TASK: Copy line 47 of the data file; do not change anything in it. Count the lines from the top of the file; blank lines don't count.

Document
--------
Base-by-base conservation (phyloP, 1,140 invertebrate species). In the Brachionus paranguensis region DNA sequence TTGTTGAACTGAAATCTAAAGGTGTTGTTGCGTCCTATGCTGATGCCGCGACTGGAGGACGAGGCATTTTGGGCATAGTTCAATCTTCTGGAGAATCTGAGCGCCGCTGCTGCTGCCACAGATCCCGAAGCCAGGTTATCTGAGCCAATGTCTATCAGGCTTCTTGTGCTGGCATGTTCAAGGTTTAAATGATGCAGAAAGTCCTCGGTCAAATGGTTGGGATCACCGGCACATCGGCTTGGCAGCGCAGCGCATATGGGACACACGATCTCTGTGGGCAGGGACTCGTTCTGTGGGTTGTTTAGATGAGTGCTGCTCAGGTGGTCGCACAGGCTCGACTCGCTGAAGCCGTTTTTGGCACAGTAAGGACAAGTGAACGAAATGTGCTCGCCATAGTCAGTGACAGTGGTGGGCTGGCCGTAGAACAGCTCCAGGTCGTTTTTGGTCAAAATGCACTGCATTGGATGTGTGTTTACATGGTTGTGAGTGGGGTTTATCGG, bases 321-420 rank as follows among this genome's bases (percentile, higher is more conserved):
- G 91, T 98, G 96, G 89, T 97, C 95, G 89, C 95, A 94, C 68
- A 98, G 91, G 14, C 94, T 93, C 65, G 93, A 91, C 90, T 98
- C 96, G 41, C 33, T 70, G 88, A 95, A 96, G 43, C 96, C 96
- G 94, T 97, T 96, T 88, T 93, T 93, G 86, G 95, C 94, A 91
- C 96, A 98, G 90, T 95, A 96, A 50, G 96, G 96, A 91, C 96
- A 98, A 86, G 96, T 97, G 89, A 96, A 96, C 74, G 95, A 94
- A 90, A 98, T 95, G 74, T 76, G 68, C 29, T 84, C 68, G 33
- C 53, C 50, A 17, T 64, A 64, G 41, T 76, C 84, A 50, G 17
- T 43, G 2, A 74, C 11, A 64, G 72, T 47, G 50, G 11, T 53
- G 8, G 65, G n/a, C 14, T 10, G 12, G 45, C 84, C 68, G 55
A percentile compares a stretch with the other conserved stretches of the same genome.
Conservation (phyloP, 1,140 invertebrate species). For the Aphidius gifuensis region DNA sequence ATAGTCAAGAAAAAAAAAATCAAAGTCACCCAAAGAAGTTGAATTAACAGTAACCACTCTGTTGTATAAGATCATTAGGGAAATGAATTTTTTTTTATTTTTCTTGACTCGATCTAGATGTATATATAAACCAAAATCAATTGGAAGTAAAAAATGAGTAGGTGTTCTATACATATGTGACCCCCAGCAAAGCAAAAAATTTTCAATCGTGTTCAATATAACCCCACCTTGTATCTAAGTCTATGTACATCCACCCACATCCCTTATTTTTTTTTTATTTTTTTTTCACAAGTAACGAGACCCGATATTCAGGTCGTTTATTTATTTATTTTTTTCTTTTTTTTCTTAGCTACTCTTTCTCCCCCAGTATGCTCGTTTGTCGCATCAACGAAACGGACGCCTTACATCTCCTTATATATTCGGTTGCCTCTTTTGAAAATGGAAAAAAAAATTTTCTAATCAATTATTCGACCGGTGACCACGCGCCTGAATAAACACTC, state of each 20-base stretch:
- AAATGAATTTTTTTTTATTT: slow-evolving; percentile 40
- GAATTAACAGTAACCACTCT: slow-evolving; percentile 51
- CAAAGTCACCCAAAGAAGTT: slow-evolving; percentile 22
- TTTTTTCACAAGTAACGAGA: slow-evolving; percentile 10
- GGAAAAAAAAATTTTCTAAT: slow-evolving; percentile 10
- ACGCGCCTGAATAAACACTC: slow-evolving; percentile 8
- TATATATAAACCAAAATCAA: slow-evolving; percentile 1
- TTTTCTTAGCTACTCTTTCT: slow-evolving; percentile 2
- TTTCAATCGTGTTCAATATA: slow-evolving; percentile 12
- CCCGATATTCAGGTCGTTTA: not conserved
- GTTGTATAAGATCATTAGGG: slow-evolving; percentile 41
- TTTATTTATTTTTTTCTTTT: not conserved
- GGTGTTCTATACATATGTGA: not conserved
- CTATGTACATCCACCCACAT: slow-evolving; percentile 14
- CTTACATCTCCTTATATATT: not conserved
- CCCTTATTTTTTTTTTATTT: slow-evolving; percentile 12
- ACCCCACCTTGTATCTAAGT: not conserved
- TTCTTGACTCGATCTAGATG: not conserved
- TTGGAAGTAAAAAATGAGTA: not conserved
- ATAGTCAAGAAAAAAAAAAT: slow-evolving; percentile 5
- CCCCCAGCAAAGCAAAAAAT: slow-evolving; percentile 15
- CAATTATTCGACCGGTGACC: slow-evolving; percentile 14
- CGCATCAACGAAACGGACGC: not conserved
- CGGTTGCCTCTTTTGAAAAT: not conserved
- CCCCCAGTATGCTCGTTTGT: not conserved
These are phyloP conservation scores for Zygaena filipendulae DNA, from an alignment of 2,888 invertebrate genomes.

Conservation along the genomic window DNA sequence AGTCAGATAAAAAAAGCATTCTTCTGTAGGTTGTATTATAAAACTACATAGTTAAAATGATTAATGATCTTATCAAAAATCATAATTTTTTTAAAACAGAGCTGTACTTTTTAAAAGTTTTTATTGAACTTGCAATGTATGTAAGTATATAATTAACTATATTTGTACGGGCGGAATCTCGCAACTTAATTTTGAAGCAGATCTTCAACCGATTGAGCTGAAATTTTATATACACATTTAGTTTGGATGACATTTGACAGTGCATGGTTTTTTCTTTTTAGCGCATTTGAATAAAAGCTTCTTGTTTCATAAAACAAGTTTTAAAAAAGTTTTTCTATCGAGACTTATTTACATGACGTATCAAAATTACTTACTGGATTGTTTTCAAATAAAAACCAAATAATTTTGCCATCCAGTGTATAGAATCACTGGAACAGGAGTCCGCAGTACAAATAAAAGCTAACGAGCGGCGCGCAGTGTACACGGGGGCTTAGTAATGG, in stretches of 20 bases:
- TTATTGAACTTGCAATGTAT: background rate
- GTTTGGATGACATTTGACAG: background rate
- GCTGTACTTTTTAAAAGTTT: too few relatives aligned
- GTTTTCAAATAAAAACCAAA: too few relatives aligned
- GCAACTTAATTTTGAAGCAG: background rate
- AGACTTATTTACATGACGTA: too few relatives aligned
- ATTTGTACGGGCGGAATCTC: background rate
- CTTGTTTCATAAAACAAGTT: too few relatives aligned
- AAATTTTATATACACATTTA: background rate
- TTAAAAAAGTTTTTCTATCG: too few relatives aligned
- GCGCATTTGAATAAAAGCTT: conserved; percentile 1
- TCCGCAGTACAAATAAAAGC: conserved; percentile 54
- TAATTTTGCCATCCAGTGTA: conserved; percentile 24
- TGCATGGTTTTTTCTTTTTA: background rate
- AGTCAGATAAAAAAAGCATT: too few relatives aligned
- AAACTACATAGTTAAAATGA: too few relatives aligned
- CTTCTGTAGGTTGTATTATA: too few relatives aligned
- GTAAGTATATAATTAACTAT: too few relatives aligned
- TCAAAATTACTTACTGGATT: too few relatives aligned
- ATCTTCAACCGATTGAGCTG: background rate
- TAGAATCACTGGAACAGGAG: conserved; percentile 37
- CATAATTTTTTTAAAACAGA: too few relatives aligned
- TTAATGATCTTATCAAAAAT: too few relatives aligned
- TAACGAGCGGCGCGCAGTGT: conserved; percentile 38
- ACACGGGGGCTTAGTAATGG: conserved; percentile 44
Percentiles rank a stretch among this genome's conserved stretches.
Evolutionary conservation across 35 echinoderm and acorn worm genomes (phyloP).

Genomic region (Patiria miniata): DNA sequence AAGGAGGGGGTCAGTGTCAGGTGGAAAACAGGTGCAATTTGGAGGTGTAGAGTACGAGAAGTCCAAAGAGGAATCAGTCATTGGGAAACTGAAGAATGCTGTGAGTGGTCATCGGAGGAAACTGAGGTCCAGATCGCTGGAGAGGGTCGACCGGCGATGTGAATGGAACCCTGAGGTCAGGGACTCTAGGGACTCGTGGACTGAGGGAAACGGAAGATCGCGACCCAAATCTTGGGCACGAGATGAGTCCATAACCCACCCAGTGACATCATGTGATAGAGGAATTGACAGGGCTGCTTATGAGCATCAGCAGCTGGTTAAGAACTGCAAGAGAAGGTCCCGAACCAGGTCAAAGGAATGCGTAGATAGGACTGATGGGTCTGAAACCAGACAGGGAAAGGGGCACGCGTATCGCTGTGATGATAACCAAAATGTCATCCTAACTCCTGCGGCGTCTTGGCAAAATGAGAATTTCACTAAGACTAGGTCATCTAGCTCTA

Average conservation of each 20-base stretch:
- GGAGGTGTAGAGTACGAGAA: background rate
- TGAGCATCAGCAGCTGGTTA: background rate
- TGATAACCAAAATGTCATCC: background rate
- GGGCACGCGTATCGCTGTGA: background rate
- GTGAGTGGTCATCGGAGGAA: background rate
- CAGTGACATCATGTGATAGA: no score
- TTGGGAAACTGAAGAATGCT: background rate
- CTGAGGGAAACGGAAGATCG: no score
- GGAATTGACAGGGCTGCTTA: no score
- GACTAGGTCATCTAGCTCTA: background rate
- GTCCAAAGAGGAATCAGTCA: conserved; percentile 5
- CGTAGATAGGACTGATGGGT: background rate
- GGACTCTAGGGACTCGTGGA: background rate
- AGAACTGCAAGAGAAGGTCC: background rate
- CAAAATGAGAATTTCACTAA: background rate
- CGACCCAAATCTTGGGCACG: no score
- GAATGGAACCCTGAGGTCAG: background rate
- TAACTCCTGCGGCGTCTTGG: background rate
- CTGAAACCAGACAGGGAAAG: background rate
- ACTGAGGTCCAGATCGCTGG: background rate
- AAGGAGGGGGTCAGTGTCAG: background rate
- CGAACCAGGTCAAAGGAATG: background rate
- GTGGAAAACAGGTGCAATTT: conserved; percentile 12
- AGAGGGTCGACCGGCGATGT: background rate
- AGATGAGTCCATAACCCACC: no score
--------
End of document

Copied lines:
- ATTTGTACGGGCGGAATCTC: background rate